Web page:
Keeping the powers of Allomancy out of the hands of the skaa is a major factor in why the Lord Ruler is so harsh on the little people, and for certain practices he requires of the nobility - like killing their mistresses before they can bear children, and killing skaa who show Allomantic abilities. Only the nobility are allowed to have these powers, but Vin and Kelsier are both illegal halfbreeds. So are the members of Kelsier's crew, including a Soother (who can manipulate people's emotions), a Thug (whose metal gives him superior strength and agility), a Tineye (who has heightened senses), a Seeker (who can detect other Allomancers), and a Smoker (who can conceal other Allomancers). These are only some of the types; but with their combination of all the Allomantic metals, Vin and Kelsier can literally fly through the misty night, executing robberies and assassinations that would make ninjas look like complete klutzes.

Vin's world has some other weird creatures and people-groups in it, like people who can store things like their own strength, intelligence, age, and even weight in metal receptacles, and use them later; shape-shifting creatures known as mistwraiths, feared by many; a specialized type of soldier called a Hazekiller, who specializes in fighting Mistborns; and, it is even hinted, some kind of giant or troll that can somehow be organized into a fighting force. How could anyone bring down a worldwide empire with all these dangers in it, one that has never been seriously challenged in a thousand years, one whose populace is totally cowed and whose nobility, while complicit in the Lord Ruler's crimes, is too preoccupied with internal rivalries to be much of a threat to him? How do you get rid of a ruler most people believe is literally God, or (to be theologically precise) a "sliver of the infinite," indestructible, overwhelming in his power, and possibly even deserving to be worshiped since he did, after all, save the world from certain destruction? The answer may lie in a recently discovered manuscript written around the time of his mysterious "ascension" from mere humanity to apparent divinity, when a now-forgotten prophecy singled out one ordinary, emotionally conflicted man as the Hero of Ages. It might have something to do with the "Eleventh Metal," which Kelsier has discovered can be allomantically burned, if only he can figure out what it does. Or it might just involve one big, complex plot in which Vin impersonates a noblewoman and spies on guests at all the best parties, while other members of the conspiracy raise an army, foment a war between the noble houses, infiltrate the Obligators, and work out strategies to lure the local garrison out of the city, lure the palace guard out of the palace, and rob the Lord Ruler blind.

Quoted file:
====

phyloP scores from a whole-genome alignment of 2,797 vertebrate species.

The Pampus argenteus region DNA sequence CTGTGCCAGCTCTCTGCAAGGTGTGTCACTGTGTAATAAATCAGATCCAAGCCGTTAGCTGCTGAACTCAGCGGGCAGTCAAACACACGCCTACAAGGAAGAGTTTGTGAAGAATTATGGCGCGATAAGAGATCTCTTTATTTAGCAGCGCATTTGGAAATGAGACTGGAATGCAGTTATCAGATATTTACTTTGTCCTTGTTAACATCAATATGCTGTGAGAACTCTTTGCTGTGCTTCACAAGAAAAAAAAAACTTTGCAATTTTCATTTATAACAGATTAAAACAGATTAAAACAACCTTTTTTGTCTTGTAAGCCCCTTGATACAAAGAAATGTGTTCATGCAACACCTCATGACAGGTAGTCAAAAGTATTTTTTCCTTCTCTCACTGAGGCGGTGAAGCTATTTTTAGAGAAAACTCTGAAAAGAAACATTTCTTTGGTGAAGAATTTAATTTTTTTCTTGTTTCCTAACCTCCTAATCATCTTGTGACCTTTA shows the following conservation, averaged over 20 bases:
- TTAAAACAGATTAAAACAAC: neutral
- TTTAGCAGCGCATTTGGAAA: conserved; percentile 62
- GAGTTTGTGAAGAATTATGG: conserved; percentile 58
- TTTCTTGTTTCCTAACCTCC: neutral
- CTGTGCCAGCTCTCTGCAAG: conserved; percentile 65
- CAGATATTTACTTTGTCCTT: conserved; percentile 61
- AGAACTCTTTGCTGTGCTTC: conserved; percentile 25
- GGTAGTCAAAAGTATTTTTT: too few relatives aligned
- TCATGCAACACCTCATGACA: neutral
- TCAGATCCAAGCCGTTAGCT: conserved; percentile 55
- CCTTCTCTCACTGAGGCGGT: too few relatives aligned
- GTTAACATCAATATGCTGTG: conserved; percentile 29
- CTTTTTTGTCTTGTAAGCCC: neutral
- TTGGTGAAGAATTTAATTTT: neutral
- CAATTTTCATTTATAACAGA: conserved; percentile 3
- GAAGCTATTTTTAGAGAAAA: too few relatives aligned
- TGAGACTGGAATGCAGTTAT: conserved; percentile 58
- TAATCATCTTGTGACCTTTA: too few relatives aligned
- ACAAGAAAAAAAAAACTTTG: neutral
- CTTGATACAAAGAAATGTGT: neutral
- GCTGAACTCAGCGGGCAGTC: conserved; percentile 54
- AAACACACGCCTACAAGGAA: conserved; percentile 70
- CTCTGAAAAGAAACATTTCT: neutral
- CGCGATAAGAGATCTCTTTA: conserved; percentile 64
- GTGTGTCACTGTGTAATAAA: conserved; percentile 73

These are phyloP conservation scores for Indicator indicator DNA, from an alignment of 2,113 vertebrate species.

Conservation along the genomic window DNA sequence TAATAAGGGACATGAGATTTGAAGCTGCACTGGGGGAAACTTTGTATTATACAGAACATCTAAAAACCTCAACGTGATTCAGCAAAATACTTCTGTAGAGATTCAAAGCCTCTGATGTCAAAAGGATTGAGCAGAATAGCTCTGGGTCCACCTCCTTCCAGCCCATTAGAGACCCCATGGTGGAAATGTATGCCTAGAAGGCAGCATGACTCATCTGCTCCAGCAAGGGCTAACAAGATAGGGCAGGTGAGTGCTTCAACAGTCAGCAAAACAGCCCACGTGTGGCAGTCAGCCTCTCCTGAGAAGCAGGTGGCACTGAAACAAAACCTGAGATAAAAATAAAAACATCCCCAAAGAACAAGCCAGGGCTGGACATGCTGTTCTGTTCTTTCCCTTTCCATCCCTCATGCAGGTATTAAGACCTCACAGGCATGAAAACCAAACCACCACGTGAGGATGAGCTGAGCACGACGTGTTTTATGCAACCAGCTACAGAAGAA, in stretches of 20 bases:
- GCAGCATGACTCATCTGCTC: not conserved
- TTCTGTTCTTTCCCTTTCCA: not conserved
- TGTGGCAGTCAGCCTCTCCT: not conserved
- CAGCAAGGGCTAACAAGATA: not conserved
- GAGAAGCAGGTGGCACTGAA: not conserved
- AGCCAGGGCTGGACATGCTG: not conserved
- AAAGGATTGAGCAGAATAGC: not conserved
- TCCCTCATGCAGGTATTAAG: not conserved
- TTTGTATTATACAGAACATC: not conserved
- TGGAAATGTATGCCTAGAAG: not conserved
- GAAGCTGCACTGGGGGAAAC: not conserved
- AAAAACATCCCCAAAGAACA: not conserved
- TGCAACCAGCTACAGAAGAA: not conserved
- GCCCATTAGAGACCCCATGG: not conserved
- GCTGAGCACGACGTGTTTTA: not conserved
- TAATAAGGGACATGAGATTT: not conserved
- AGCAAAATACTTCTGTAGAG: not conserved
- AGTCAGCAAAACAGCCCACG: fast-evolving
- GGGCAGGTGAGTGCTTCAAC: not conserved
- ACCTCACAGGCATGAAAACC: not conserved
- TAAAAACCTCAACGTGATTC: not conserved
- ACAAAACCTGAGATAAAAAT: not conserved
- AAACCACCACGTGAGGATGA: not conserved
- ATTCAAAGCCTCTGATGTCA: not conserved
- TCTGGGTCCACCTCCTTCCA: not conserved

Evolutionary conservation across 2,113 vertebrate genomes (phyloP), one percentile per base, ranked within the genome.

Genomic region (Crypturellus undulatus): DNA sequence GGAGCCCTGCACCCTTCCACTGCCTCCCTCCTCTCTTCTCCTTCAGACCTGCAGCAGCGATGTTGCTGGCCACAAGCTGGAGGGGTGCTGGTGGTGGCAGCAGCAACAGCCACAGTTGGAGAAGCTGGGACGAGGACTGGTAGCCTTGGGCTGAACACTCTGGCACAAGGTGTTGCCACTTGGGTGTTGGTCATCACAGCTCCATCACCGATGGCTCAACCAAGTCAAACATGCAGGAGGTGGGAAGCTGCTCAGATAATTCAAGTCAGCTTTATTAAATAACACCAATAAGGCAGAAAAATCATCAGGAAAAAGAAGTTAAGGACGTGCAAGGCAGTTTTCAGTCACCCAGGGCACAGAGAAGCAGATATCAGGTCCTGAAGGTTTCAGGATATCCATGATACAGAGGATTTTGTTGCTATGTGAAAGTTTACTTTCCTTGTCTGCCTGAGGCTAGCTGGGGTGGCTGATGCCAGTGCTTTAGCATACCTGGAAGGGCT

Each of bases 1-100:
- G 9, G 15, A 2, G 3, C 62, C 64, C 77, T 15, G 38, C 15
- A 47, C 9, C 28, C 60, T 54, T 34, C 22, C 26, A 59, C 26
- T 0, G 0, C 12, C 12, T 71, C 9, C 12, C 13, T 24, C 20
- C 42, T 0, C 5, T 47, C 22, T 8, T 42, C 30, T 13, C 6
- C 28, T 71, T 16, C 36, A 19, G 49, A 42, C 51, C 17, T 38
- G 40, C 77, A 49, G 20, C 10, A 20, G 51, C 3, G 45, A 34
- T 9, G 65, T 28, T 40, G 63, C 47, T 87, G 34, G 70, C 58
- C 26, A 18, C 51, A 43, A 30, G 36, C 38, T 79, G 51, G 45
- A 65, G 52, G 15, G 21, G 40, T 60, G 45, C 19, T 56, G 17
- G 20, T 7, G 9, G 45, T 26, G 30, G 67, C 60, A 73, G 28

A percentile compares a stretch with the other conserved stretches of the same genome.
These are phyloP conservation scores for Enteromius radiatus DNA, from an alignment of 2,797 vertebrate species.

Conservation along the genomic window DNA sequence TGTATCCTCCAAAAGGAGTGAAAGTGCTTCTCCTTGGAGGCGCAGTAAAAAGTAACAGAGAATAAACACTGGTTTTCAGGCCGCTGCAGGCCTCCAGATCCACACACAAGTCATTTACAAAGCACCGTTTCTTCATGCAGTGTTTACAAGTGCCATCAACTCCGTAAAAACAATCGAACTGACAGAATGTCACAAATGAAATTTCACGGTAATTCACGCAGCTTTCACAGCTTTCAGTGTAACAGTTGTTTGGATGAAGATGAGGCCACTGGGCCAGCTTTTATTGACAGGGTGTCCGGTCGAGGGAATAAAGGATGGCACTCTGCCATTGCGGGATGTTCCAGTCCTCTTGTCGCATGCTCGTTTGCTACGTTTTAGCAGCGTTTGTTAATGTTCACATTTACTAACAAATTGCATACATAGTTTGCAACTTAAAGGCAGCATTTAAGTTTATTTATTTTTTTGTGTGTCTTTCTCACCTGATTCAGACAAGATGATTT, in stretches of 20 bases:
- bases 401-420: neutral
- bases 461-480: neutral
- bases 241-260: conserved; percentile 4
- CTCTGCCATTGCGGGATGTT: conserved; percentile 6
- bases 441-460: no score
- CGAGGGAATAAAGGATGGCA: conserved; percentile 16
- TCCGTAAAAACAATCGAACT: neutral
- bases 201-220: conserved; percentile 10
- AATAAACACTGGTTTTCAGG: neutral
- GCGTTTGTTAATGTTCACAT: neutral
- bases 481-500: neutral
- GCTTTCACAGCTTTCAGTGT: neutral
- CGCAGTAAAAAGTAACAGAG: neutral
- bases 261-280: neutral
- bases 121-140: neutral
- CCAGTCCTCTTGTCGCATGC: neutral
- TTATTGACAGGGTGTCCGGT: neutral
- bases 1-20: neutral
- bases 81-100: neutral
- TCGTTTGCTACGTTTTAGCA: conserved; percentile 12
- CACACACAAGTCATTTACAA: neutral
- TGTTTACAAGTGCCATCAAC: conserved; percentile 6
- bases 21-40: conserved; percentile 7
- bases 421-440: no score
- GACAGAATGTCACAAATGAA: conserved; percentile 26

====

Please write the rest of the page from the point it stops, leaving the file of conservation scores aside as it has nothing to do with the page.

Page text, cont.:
Sanderson takes big risks as a writer, for example, depicting in detail long conversations in which the main characters hatch their plan. His risks pay off, though his characters' risks are not always so well repaid. Everything, inevitably, goes wrong. And yet hope remains alive, in a dramatic shape that builds to a massive payoff. It is alternately, and at times simultaneously, thrilling like an action adventure, deeply touching in both noble ideals and personal emotions, and mind-blowing in the perfectly-timed resolution of its central mystery. He has lifelike characters, captivating dialogue, and a setting for which the adjective "atmospheric" seems pathetically inadequate. I laughed. I trembled with agitation. I got a lump in my throat. And I took breaks from the book, the better to draw it out and savor it.